Sebring Fire Department got in on the community efforts
and lit up their station for the first time

As a planner and SafeGrowth practitioner, tools like the Safety Audit have helped me reframe my thinking about how I interact with space. The feeling of loss and hopelessness in many Sebring residents were the same feelings I saw years ago when I worked in a neighborhood with a violent crime problem. I knew that changing a neighborhood begins with simple steps but what was missing in Sebring was a spark to ignite residents to take action. What was that spark?


My first Christmas in Sebring provided the answer. While driving downtown I saw several men setting out decorations. Within a few days, the little town circle transformed into a sparkling decorated Christmas village. The next weekend I heard boats on the town lake blowing their horns to announce the arrival of the town’s holiday boat parade. The following week the city hosted its annual Christmas parade with crowds along the parade route. These were all volunteer-organized events without any commercial or governmental support. 

Then it hit me! This town loves Christmas, but you wouldn’t know it by walking along residential streets outside the circle. Houses and businesses were dark during the holidays. What better way to meet your neighbors and get more people involved then having a friendly competition to encourage residents to decorate their houses and businesses.  

The following year I met with neighbors and asked if they would help organize a neighborhood holiday decorating competition. Six of us met at the local Elks Club and came up with Light Up Lake Jackson. 

The residents, many of who had never met although they lived in the same neighborhood most of their adult lives, wanted Light Up Lake Jackson to encourage participation through a holiday lighting competition.   

One of the committee members offered to help us contact residents who lived along the main street. Another resident offered to design and decorate postcards, yard signs, and flyers. I built a website and everyone knocked on doors to hand out flyers talking about the competition. In just a few months, six residents had a complete plan for a neighborhood holiday decorating contest.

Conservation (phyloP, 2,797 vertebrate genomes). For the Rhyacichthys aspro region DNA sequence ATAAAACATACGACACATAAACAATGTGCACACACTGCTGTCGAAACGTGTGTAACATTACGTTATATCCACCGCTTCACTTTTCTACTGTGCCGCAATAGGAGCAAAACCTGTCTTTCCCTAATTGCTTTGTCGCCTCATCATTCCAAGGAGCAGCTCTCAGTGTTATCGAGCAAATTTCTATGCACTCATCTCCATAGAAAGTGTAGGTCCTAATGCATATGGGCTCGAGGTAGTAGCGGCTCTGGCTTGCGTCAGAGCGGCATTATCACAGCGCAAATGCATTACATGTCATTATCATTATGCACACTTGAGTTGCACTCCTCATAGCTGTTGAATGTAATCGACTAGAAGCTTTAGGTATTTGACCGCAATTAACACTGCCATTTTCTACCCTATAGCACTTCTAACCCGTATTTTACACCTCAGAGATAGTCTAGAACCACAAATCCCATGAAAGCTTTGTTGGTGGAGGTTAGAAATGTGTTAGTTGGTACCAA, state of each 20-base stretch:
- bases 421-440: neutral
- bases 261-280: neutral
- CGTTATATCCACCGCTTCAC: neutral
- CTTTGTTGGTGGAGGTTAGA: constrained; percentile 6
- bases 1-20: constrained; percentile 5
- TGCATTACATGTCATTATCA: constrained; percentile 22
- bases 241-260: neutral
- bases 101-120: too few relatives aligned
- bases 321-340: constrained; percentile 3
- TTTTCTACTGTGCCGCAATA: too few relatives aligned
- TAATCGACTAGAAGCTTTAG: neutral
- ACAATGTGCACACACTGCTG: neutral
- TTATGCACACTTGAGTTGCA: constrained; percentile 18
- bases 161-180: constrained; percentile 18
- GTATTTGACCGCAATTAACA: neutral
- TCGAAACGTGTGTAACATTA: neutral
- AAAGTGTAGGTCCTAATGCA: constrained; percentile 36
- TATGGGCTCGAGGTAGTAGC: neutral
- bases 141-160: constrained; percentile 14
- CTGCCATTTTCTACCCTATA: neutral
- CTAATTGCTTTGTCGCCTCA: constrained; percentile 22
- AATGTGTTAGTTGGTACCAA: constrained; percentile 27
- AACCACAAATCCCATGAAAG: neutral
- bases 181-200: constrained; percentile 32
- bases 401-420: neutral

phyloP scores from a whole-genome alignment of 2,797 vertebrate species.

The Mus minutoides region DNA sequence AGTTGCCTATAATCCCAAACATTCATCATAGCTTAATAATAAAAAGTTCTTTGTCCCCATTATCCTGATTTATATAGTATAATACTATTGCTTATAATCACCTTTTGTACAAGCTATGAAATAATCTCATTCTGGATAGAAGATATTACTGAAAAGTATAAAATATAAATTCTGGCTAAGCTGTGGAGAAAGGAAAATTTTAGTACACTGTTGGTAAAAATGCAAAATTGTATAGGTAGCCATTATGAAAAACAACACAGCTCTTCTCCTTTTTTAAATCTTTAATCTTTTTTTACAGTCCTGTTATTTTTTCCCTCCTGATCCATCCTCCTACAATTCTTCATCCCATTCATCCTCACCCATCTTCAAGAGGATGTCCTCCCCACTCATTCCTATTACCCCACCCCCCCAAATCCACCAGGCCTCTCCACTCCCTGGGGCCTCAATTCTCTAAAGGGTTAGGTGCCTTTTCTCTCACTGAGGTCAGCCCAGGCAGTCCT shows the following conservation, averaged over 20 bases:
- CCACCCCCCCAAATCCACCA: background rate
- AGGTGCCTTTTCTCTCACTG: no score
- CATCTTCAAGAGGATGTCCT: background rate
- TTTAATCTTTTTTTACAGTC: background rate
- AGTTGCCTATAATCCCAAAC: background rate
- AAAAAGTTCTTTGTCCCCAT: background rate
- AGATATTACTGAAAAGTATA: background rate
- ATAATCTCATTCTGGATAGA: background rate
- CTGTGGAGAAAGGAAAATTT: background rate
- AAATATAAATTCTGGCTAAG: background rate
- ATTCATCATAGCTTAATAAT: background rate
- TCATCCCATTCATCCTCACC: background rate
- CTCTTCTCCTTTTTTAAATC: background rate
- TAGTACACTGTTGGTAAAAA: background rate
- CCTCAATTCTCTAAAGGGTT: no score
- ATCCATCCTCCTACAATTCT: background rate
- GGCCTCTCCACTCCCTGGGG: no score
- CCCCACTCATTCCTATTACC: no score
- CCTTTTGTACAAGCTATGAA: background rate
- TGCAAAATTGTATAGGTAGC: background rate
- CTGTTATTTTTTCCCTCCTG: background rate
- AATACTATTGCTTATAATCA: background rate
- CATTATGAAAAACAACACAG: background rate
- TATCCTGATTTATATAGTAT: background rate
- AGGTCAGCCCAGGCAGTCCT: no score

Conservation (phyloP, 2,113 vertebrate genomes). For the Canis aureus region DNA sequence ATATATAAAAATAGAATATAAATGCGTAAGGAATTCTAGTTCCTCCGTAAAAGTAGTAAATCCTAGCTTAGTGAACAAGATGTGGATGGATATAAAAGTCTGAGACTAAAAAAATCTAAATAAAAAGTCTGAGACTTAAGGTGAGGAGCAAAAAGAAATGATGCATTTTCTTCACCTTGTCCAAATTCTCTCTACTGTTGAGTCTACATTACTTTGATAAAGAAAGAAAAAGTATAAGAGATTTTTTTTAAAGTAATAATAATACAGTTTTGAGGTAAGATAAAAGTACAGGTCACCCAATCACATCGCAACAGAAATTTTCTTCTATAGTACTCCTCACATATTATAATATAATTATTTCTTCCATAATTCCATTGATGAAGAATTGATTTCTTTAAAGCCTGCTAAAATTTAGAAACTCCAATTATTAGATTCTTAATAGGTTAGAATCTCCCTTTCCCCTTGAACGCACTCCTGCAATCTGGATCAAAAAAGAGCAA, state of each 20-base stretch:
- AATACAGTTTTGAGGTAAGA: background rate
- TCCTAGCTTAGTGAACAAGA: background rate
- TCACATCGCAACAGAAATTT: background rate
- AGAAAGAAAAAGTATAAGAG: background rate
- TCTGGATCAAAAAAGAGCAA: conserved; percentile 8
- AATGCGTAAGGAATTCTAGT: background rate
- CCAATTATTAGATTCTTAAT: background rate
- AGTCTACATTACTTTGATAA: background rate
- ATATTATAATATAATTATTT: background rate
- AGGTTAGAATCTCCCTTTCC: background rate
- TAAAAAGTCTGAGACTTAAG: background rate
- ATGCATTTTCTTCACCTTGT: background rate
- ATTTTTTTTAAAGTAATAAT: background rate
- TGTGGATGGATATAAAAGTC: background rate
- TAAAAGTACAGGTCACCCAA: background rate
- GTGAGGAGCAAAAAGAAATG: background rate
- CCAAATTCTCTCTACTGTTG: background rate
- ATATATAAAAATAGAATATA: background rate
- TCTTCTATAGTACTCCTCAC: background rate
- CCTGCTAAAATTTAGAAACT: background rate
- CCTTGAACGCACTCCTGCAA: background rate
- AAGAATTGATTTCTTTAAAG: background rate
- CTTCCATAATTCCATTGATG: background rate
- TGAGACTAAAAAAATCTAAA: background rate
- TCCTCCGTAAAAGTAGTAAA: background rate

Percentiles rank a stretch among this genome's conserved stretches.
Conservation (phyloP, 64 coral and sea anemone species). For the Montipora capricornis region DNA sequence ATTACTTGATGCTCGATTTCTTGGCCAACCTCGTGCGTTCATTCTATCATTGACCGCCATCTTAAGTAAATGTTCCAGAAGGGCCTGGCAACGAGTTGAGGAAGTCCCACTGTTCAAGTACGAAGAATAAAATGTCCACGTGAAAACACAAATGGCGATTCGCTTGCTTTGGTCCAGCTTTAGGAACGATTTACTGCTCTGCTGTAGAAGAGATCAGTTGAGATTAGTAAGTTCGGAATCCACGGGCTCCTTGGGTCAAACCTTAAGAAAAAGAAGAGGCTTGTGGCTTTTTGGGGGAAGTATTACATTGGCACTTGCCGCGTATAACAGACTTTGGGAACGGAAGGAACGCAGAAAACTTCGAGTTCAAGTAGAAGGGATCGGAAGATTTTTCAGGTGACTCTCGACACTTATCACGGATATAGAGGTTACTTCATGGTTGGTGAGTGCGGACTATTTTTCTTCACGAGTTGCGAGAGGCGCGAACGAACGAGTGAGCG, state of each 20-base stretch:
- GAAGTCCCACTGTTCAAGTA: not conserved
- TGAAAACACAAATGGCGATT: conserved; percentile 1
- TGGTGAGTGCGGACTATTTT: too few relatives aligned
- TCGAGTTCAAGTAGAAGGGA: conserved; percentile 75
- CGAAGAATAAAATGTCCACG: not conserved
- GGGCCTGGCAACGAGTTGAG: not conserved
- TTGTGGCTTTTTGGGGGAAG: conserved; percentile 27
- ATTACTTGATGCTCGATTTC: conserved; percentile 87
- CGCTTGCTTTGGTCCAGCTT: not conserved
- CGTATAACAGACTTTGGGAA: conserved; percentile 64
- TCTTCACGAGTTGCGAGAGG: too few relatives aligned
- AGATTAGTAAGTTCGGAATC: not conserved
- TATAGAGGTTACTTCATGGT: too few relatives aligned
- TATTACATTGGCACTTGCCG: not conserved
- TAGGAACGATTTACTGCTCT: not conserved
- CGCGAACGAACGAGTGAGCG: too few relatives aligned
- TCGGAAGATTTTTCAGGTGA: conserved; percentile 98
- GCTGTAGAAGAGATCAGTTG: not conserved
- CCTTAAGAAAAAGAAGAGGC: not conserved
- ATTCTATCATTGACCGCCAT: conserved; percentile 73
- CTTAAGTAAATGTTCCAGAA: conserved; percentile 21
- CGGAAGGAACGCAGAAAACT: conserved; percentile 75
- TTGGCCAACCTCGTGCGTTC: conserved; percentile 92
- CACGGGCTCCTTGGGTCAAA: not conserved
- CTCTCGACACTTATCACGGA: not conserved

The lighting decoration Christmas contest idea took off among residents.
It led to changes in street activation and also roadway safety


The response from the neighborhood was incredible. We got 27 entries in that first year with residents decorating their palm trees, apartment buildings, churches, and docks on the lake. The dark streets of Sebring during the holidays began to light up. The success of Light Up Lake Jackson encouraged the committee members to do more the following year. 

The next year the residents recruited more neighbors to volunteer. Local civic organizations created a calendar of activities to connect existing activities with new ones, activities that included a Christmas market, a Christmas festival, food trucks, and live music. The committee hosted another light-up competition which brought some of the most over-the-top decorating the neighborhood had ever seen.

As residents walked around town to see the lights they noticed how unsafe the streets felt with the four lanes of traffic speeding through town. According to one resident, it was a “shame” we can’t safely cross the street when walking to enjoy the Christmas lights. The neighbors asked to meet with the city to find out how to calm the speeding traffic. This led to the Florida Department of Transportation recommending a speed reduction and prioritizing the street for wider sidewalks, crosswalks, and bicycle lanes.  

The SafeGrowth philosophy is premised on the collective power of activated residents driving change in their own neighborhoods. Getting residents to recognize their collective power is the first step. Finding a reason, like a Safety Audit, to bring your neighbors to the street and see their neighborhood from a different perspective is all you need to do. The collective imagination of residents is a powerful force. 

Wednesday, December 7, 2022

A post-Ferguson wake-up & recovering lost memories - Part 2


Police patrol cars in New York - crime prevention
is considered a primary goal of policing. 

by Gregory Saville

The problem-oriented policing (POP) model has been around for decades successfully teaching police officers how to solve problems in partnership with communities. As I mentioned in last week's blog, years ago I chatted with POP founder, Professor Herman Goldstein, and asked him: When will police adopt a fundamentally better way to work with the community and solve problems?

The Ferguson riots unfolded in 2014, along with subsequent protests about excessive force and racism in dozens of other cities, but few remembered that POP had already pointed to better police methods. Eight years ago we knew very well there was a better, and proven, way forward.